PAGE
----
32. ^ a b Coren, Samuel A. (May 2, 2016). "Interface: Providence and the Populist Roots of a Downtown Revival". Journal of Planning History. doi:10.1177/1538513216645620. S2CID 219960281.
  33. ^ "Rhode Ghosts". Post-. October 26, 2017. Retrieved March 13, 2021.
  34. ^ a b c d e f Coren, Samuel (May 2, 2016). "Interface: Providence and the Populist Roots of a Downtown Revival". Journal of Planning History. 16 (1): 4–7. doi:10.1177/1538513216645620. S2CID 219960281. Retrieved August 28, 2020.
  35. ^ Smith, Andy. "Mafia nostalgia ... it's a Rhode Island thing". providencejournal.com. Retrieved April 2, 2021.
  36. ^ Patinkin, Mark. "Mark Patinkin: Delicious memories of the mob in Providence". providencejournal.com. Retrieved April 2, 2021.
  37. ^ "CHAPTER ONE: DIVINE PROVIDENCE". CRIMETOWN. Retrieved July 20, 2018.
  38. ^ Petro, Pamela J. (August 31, 1997). "Providence". The New York Times. ISSN 0362-4331. Retrieved April 2, 2021.
  39. ^ Leazes, Francis J.; Motte, Mark T. (2004). Providence, the Renaissance City. UPNE. ISBN 978-1-55553-604-6.
  40. ^ Brown, Eliot (March 5, 2014). "Providence Reclaims a 'Link' to Its Past". Wall Street Journal. ISSN 0099-9660. Retrieved October 20, 2020.
  41. ^ Abbott, Elizabeth (August 18, 2015). "Providence, R.I., Is Building on a Highway's Footprint (Published 2015)". The New York Times. ISSN 0362-4331. Retrieved October 20, 2020.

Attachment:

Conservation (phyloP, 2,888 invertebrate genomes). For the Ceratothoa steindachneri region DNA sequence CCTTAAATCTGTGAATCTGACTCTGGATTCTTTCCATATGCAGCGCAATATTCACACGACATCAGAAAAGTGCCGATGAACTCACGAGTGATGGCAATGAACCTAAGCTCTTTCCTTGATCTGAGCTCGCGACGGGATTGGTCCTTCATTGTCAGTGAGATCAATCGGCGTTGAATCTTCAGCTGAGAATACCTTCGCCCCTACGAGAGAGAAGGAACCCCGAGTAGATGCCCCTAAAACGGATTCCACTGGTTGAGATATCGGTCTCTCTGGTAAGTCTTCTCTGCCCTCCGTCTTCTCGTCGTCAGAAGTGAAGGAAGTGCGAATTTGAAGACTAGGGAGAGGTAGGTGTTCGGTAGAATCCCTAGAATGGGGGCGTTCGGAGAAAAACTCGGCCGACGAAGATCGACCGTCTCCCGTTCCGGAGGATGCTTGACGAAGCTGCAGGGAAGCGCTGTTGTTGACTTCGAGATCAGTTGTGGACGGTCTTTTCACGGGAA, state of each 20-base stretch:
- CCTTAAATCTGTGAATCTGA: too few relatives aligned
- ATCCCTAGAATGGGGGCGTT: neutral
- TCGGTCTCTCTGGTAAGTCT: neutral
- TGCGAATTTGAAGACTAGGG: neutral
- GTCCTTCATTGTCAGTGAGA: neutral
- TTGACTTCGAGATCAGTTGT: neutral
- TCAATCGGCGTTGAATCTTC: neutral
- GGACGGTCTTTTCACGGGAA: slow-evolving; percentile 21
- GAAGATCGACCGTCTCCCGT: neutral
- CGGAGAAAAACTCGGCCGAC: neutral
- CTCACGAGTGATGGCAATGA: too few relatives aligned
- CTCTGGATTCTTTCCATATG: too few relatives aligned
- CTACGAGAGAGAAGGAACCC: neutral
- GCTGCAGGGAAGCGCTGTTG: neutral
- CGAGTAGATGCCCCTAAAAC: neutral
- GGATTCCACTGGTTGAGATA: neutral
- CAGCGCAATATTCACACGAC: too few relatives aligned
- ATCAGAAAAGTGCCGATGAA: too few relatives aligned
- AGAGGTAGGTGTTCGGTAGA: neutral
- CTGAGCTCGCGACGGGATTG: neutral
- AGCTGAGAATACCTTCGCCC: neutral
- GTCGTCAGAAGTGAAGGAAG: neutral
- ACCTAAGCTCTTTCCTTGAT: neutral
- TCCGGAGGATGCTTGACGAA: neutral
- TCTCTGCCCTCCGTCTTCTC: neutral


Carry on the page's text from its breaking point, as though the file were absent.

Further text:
42. ^ Abbott, Elizabeth (December 14, 2011). "Providence Puts Focus on Making a Home for Knowledge". The New York Times. ISSN 0362-4331. Retrieved April 2, 2021.
  43. ^ Lynn Arditi. "Condo supplies risings as prices drop". projo.com. Providence Journal. Retrieved June 9, 2007.
  44. ^ Daniel Barbarisi. "Hunger for Hotels". projo.com. Providence Journal. Retrieved June 9, 2007.
  45. ^ D'Ambrosio, Daniel. "How Rhode Island Is Sparking Another Industrial Revolution". Forbes. Retrieved October 21, 2020.
  46. ^ "U.S. Census Bureau QuickFacts: Providence city, Rhode Island". www.census.gov. Retrieved October 20, 2020.
  47. ^ Borg, Linda. "Brandeis report: Opportunity gap among children of different races in Providence among nation's widest". providencejournal.com. Retrieved October 21, 2020.
  48. ^ "Money Magazine: Best Places to Live: Home Appreciation". cnnmoney.com. Cable News Network LP, LLLP. Retrieved March 6, 2007.
  49. ^ a b Curley, Bob (June 22, 2017). "Building a More Bikeable Providence". Rhody Beat. Archived from the original on May 22, 2020. Retrieved May 22, 2020.
  50. ^ a b List, Madeline (August 9, 2019). "$21.9 million later, pedestrian bridge opens in downtown Providence". The Providence Journal. Retrieved August 29, 2019.
  51. ^ Amaral, Brian (May 20, 2020). "Watchdog Team: Company behind Jump bikes was stunned by level of vandalism in Providence". The Providence Journal. Archived from the original on May 21, 2020. Retrieved May 21, 2020.
  52. ^ "City of Providence Unveils Final Great Streets Plan". City of Providence. City of Providence. Retrieved May 21, 2020.
  53. ^ "Providence Unveils Plan for 'Great Streets'". Eco RI News. January 29, 2020. Archived from the original on May 13, 2020. Retrieved May 21, 2020.